The Democratic candidates should stop all the whining over who said what about whom and understand that race and gender are playing key roles in presidential politics as never before.
Few people know more about receiving a position for reasons other than qualification than Geraldine Ferraro. As the first woman included on a major-party presidential ticket, she understands perfectly that the opportunity came about because of her gender. It didn’t stop her from making the best of it.
If her name had been Gerald Ferraro, she said, she wouldn’t have been selected as Walter Mondale’s running mate on the 1984 Democratic presidential ticket no matter what other attributes she might have brought to the campaign from her service as a member of Congress. Yet there was an immediate outcry of racial politics from Sen. Barack Obama’s campaign when she mentioned that his situation was similar to hers — that his success at this stage of his political development was due in part to his race.
Now Obama faces a potentially damaging setback from his own campaign. His longtime spiritual adviser consistently has made racially inflammatory statements that are far more explosive and pointed than anything heard on the campaign trail so far, forcing the Illinois senator to disavow him, stating that he had never seen that side of the Rev. Jeremiah Wright in all the years he had been associated with him.
It may be too late for Obama to claim he was unaware of Wright’s positions. That is very hard to believe considering that much of Wright’s virally anti-white rhetoric came in sermons at his Chicago church where Obama was a regular attendee. There was further indication that Obama realized Wright’s volatility when he did not invite him to give the prayer at the senator’s announcement that he was running for president. Wright was forced to step down as the campaign’s religious counselor last week.
On past occasions when it was noted that Wright had continuously made controversial remarks, Obama passed it off by saying that the man who married him and baptized his children was like a kindly old uncle one tolerated but didn’t agree with always. But Wright’s condemnations of America and its policies now have burst forth in videos on television and the Internet, and there is no escaping their racism. For a candidate who has repeatedly said he is seeking to represent all Americans to have relied even slightly on a man who urges people not to say “God bless America,” but to instead say, “God damn America,” the impact could be considerable.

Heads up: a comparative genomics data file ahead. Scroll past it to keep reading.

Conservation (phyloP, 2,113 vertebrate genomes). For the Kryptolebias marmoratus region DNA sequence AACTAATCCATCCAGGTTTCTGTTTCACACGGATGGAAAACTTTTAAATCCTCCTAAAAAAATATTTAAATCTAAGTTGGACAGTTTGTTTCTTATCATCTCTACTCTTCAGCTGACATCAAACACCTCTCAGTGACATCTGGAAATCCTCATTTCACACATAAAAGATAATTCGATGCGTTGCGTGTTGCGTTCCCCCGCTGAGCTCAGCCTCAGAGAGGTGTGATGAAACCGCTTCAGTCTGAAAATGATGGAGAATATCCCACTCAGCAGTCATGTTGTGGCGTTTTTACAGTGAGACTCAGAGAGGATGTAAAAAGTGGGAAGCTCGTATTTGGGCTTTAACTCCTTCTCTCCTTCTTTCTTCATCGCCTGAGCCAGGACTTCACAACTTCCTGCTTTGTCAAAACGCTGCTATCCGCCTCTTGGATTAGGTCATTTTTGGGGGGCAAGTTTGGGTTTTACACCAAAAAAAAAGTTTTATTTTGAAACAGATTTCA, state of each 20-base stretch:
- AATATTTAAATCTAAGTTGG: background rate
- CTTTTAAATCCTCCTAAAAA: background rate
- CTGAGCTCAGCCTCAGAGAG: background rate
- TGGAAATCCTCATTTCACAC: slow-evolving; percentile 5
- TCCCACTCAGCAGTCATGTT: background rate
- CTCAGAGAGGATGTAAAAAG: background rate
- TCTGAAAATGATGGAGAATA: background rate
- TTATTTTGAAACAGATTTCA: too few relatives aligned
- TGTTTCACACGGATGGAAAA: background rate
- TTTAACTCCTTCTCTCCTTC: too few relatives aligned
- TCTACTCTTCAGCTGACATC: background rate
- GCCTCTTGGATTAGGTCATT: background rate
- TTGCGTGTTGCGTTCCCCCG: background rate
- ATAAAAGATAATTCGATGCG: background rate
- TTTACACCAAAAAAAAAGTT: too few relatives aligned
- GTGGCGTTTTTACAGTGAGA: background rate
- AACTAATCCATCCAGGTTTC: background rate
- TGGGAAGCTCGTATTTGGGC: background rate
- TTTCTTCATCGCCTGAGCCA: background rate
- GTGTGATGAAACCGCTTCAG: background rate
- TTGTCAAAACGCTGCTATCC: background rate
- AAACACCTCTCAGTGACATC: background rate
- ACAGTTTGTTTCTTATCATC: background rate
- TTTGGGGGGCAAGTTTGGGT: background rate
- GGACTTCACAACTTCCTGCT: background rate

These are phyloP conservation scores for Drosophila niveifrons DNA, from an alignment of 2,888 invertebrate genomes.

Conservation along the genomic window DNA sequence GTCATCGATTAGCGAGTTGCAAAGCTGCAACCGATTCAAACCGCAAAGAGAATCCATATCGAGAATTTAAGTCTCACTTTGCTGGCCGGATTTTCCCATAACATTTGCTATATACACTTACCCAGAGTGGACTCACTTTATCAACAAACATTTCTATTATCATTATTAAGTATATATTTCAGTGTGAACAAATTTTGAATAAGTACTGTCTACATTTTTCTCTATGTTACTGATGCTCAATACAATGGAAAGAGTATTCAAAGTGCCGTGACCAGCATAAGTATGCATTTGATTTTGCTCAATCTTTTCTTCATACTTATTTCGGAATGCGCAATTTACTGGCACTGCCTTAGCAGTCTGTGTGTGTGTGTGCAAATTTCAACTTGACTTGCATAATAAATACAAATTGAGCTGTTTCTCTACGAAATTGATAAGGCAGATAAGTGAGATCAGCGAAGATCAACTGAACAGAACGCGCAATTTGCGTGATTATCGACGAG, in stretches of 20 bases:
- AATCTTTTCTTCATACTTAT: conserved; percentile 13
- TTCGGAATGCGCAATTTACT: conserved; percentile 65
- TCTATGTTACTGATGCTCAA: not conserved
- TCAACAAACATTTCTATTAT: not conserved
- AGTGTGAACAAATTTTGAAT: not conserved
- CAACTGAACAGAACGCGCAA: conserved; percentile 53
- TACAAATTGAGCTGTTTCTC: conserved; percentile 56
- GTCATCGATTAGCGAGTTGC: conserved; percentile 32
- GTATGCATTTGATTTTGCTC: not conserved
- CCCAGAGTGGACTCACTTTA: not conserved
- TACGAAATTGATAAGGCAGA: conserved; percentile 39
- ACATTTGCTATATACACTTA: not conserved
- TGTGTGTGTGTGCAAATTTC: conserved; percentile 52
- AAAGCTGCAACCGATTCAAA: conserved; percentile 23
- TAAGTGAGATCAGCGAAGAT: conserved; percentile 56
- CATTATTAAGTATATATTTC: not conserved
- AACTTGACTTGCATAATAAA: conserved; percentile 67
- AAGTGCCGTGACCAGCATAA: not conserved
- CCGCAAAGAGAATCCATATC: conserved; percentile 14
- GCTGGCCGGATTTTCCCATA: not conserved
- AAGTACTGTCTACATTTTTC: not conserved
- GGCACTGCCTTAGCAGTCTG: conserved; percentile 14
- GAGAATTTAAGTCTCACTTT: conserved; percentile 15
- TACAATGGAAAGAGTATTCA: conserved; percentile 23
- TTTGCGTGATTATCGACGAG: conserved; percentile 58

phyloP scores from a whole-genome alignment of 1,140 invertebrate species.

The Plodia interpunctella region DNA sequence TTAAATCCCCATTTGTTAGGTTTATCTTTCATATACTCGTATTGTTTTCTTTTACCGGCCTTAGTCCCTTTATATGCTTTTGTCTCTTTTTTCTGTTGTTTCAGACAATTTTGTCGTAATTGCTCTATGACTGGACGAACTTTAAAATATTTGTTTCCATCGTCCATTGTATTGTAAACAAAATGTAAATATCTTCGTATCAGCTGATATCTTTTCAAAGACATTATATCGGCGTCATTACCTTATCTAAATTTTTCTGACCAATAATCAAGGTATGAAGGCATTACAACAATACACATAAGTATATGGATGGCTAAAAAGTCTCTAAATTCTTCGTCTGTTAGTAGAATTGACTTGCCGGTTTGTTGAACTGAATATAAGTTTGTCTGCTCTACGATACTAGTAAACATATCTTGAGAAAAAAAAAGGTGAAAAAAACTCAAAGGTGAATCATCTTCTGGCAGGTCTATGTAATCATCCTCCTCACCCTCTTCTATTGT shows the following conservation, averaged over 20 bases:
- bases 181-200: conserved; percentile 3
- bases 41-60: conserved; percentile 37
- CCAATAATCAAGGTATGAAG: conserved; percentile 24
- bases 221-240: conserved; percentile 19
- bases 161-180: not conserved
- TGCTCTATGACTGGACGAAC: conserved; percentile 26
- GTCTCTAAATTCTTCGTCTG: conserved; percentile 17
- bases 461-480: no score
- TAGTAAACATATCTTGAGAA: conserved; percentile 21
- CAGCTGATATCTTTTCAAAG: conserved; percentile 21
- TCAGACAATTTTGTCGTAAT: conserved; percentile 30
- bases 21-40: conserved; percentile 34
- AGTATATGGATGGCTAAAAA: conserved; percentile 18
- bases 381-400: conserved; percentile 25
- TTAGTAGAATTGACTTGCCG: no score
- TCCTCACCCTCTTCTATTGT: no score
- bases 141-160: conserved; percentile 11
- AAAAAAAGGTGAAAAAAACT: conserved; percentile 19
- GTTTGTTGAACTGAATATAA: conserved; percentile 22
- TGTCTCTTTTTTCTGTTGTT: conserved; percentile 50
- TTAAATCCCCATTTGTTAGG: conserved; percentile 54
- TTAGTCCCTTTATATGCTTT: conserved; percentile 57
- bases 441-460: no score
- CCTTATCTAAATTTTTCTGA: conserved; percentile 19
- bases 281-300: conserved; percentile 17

That is particularly true among white voters, who have seen Obama as a chance to break the race taboo of presidential politics once and for all and to unify the nation. It almost seemed that Obama earlier was trying to avoid angering some black voters by dumping Wright.
This contest between Obama and Sen. Hillary Rodham Clinton always has been about firsts — the first black versus the first woman, race versus gender, and the first real opportunity for the nation one way or the other to acknowledge the realities of a changing world. But nothing is to be accomplished by stepping backward into the far reaches of our past when the idea that a black man or a woman of any color could ever occupy the White House as anything but a servant or a wife was preposterous. It would be a shame if the hatred voiced by a close friend derailed this effort.
At the same time, Obama and his advisers need to realize that voters soon will grow weary of attempts to label every criticism — no matter how bland — as racially motivated. It does no one any good to hide behind race-card politics every time there is disagreement with him. He can’t contend that race has no place in his candidacy and then also claim he is being racially disrespected. An early primary opponent’s remark that he is brilliantly articulate was cited as a racist remark on the grounds it implied that those of his ethnicity are not usually so. Hogwash. Nor should Ferraro’s long support of equal rights be questioned for pointing out that Obama’s candidacy has received a boost from considerations other than experience and qualification. She has resigned her Clinton campaign place. It’s too bad.
It’s about time to acknowledge the elephants in the room — gender and race. The facts are quite simple, really, and what’s the use in pretending that they aren’t key elements in one of the most interesting campaigns of the last 50 years?
(Dan K. Thomasson is former editor of the Scripps Howard News Service.)